A study out of ICES, Lawson Health Research Institute & Western University has linked the injection of opioids to a rise in a serious heart infection among Ontarians.
The study looked the rise of infective endocarditis, a serious bacterial heart infection, among Ontarians from 2006-2015. Over that time the number of hospital admissions rose from 13.4 to 35.1 every three months.
“Rates of infective endocarditis in people who inject drugs have been increasing around the world and our study shows this is true in Ontario,” says Dr. Matthew Weir, adjunct scientist at ICES.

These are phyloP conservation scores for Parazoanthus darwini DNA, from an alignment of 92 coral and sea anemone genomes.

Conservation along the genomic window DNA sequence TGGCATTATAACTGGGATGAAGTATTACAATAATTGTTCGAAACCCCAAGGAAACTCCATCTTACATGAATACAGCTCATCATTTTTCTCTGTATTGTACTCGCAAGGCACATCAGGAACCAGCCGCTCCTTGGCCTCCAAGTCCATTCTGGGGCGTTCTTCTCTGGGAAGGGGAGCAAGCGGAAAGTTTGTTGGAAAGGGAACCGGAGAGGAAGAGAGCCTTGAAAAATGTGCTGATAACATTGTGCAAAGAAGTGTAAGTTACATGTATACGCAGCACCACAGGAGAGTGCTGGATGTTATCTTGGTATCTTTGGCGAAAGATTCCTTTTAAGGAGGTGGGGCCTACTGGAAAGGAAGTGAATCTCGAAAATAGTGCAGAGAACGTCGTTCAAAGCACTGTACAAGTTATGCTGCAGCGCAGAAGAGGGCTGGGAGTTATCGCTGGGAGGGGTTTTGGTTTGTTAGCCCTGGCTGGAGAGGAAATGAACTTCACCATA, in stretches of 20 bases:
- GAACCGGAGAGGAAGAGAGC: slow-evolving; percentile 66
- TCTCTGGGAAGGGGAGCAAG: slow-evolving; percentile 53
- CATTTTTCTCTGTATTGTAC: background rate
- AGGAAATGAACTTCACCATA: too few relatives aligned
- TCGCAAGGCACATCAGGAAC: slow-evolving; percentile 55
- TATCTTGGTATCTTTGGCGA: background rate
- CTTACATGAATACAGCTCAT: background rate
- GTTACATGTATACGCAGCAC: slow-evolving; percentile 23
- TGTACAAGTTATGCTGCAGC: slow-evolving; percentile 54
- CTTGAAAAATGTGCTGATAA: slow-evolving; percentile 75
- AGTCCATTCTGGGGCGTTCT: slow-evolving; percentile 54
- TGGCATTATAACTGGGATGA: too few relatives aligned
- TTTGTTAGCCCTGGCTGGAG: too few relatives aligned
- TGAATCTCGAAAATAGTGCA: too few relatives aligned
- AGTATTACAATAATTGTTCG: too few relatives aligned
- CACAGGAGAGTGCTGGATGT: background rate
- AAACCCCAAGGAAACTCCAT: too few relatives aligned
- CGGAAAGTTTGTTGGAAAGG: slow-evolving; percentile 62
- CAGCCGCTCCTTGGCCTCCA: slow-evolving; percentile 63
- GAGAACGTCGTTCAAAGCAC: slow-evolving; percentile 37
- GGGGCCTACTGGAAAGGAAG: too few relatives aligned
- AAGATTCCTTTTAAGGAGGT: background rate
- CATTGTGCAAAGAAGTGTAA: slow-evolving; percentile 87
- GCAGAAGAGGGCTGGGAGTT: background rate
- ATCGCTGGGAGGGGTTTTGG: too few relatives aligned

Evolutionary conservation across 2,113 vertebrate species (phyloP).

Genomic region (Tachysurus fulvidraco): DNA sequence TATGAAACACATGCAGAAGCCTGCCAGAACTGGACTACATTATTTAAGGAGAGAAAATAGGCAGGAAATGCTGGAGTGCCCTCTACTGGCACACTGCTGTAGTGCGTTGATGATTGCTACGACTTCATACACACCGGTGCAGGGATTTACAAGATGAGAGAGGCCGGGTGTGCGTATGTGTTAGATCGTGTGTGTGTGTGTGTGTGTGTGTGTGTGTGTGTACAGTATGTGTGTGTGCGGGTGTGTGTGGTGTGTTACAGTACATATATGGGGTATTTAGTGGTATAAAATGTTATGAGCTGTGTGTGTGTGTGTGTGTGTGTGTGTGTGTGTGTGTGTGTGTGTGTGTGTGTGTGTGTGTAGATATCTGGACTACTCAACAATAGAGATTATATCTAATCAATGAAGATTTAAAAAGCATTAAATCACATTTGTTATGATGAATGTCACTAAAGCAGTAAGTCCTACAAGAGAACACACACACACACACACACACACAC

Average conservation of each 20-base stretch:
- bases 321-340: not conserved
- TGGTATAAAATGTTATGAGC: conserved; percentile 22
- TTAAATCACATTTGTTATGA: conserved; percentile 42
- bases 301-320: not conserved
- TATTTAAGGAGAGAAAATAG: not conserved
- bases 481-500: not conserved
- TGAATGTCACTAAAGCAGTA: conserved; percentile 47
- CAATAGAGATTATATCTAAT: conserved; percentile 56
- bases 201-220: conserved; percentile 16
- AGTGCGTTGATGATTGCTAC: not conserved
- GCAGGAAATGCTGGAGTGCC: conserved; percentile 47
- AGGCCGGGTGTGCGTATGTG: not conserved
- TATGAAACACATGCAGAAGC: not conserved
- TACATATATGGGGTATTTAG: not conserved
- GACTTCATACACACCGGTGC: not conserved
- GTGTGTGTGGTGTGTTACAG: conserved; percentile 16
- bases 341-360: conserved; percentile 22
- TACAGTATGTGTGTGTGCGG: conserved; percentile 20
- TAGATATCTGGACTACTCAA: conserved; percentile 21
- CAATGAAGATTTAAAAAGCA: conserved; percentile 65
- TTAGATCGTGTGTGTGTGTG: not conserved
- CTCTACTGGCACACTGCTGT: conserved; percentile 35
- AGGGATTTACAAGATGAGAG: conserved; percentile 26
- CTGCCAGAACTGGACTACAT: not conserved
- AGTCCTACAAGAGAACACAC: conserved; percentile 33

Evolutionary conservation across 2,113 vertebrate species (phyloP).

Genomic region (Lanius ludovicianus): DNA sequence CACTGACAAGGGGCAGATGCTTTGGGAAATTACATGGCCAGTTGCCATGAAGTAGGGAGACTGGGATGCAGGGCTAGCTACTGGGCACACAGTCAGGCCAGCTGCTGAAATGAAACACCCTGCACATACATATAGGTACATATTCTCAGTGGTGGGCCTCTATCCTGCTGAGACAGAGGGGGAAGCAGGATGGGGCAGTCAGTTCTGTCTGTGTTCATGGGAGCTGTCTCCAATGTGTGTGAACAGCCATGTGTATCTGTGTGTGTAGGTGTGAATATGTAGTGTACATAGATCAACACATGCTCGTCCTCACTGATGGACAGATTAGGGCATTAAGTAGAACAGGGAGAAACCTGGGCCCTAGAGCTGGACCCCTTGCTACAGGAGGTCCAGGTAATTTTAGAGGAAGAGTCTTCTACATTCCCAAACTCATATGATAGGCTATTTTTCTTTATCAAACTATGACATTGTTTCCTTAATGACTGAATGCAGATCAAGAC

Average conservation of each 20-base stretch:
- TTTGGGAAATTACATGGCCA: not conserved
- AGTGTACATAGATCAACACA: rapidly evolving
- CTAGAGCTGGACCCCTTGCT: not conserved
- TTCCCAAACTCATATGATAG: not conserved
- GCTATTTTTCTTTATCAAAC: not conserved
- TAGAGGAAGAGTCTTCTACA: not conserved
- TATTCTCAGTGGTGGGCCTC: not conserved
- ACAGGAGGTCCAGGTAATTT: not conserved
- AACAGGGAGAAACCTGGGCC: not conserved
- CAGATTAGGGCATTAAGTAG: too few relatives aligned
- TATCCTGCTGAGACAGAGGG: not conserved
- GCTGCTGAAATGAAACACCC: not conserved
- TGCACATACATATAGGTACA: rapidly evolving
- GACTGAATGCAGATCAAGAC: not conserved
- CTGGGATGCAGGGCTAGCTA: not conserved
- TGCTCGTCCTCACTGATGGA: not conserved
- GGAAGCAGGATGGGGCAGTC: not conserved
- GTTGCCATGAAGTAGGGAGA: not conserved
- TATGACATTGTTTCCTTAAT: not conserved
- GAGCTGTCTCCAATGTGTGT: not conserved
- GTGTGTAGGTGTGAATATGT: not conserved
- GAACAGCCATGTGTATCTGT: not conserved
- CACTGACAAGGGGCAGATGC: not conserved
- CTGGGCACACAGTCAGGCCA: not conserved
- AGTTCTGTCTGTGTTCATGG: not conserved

Infective endocarditis occurs when the inner lining of the heart becomes infected. It can be a life-threatening illness and research suggests it can be caused by sharing or re-using injection equipment, possibly through the injection of bacteria.
Reusing injection equipment allows multiple opportunities for bacterial contamination.
By analyzing Ontario health data, researchers found that the increasing risk of infective endocarditis may be linked to a rise in prescriptions of the opioid hydromorphone.
The number of hydromorphone prescriptions in Ontario increased from 16 per cent of all opioid prescriptions in 2006 to 53 per cent by 2015.
This parallels the timing for increased risk of infective endocarditis among people who inject drugs.